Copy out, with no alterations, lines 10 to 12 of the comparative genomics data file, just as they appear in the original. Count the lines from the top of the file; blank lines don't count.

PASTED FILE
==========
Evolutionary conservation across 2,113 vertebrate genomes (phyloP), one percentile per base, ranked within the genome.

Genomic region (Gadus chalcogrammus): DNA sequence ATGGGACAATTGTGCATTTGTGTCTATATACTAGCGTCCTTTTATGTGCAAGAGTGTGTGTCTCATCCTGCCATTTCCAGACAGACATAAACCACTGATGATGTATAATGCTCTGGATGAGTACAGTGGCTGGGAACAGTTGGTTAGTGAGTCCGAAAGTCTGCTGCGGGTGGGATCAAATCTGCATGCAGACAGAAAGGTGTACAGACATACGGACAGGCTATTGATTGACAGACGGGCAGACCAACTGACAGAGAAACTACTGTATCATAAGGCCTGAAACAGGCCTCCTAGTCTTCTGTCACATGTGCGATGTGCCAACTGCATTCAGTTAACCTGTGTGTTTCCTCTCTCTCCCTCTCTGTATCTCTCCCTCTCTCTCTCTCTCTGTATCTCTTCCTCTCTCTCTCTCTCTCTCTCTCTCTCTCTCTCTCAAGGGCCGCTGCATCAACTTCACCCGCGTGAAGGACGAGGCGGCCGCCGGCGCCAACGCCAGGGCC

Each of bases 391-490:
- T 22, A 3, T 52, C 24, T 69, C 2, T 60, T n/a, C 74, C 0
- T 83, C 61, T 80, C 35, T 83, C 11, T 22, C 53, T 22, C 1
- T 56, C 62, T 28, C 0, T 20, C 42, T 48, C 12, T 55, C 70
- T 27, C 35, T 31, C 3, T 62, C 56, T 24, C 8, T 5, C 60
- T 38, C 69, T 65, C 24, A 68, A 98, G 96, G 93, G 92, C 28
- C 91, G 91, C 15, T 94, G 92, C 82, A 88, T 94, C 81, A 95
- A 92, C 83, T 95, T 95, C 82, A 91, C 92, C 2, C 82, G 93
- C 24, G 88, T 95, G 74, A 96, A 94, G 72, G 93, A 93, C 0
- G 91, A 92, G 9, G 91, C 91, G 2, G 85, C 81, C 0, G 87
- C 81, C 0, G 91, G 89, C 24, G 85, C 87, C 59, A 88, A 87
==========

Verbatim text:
- A 92, C 83, T 95, T 95, C 82, A 91, C 92, C 2, C 82, G 93
- C 24, G 88, T 95, G 74, A 96, A 94, G 72, G 93, A 93, C 0
- G 91, A 92, G 9, G 91, C 91, G 2, G 85, C 81, C 0, G 87